Ohm's Law and the Basis of Resistor Technology

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Every electrical engineer has seen the Ohm’s Law triangle, but what does it really mean? And why is it integral to resistor technology?

The History of Ohm's Law


In 1827 German physicist George Ohm explained his theory of electricity, outlining the relationship between voltage, current and his constant of proportionality, resistance. He determined that the current through a conductor between two points is directly proportional to the voltage across those two points. The subsequent modern Ohm’s Law defines the voltage required for any given circuit as the product of the current and the resistance of that circuit, or Voltage = Current * Resistance.


V = I * R

The Ohm’s Law Triangle

Every electrical engineer has seen the Ohm’s Law triangle at some point in their education. It’s the “go-to” for teachers when trying to help visually explain the formula. As a quick refresher, the triangle is a visual representation of the mathematical relationship between voltage (V, sometimes represented as U or E), resistance (R), and current (I) in a circuit. This triangle is an easy tool for new engineers to remember the three main aspects of electricity.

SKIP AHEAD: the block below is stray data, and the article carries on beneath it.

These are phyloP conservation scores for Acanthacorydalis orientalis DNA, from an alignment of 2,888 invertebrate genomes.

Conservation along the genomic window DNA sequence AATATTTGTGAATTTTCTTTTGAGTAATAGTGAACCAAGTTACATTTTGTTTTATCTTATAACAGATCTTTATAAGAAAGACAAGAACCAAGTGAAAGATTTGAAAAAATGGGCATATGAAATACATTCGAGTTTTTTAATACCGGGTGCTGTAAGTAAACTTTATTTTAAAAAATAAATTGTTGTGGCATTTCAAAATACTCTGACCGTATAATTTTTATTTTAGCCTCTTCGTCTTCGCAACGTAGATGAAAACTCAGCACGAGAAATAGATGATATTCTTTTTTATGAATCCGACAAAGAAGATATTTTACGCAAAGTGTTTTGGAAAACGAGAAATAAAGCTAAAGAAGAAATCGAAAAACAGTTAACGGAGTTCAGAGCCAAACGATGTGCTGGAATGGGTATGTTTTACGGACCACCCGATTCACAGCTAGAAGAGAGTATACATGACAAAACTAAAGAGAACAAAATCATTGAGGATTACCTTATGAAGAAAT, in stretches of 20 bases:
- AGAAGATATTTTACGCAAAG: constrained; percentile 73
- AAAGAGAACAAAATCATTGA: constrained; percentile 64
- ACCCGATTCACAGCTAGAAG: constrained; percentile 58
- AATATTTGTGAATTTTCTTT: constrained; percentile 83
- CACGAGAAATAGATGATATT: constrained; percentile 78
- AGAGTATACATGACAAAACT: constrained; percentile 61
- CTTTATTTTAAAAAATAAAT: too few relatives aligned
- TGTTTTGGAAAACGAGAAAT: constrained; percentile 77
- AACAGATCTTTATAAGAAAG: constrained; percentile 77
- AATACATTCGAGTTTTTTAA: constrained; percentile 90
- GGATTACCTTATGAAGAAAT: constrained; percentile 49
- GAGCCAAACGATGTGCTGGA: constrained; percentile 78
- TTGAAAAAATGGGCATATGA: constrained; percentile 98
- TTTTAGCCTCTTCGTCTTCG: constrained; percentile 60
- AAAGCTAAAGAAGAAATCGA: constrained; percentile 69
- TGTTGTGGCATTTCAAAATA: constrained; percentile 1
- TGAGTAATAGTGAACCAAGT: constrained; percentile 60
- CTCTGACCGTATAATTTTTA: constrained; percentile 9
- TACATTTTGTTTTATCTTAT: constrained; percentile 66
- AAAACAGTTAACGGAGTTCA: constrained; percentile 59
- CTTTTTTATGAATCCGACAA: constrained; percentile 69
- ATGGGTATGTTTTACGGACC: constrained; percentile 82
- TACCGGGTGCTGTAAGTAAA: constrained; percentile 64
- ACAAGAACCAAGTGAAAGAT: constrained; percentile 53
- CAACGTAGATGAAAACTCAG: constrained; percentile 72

0916 ohms law fig 1

Ohm’s law triangle includes three sections: The top half must always be voltage. The bottom half is then split into two smaller halves for current and resistance – current is usually on the left with resistance on the right, but the order doesn’t really matter. It just seems that because most people remember the formula as V = I*R, they write it in the triangle as such.

To solve for one of the variables, cover the letter being solved for and use the remaining line separation to give you the mathematical expression. For example, when solving for resistance (R), cover the R and all that is left is V and I. Then use the line that separates those two variables as an indication to use division. The same is true when solving for current (I). The only tricky part is when solving for voltage (V); the line separating I and R then represents multiplication because the items are next to each other.

The three resulting variations of Ohm’s Law are:


V = I * R

        I = V / R

          R = V / I

This leads to easy manipulation of a circuit. For example, if resistance were to decrease in a circuit with the voltage held constant, the current increases.

In the end, Ohm’s Law is not very complicated, but it is essential for circuit design. If two out of the three values are known, the missing value can be easily calculated. The inner workings of every circuit, no matter how simple or complicated, rest on this cornerstone of electrical engineering.

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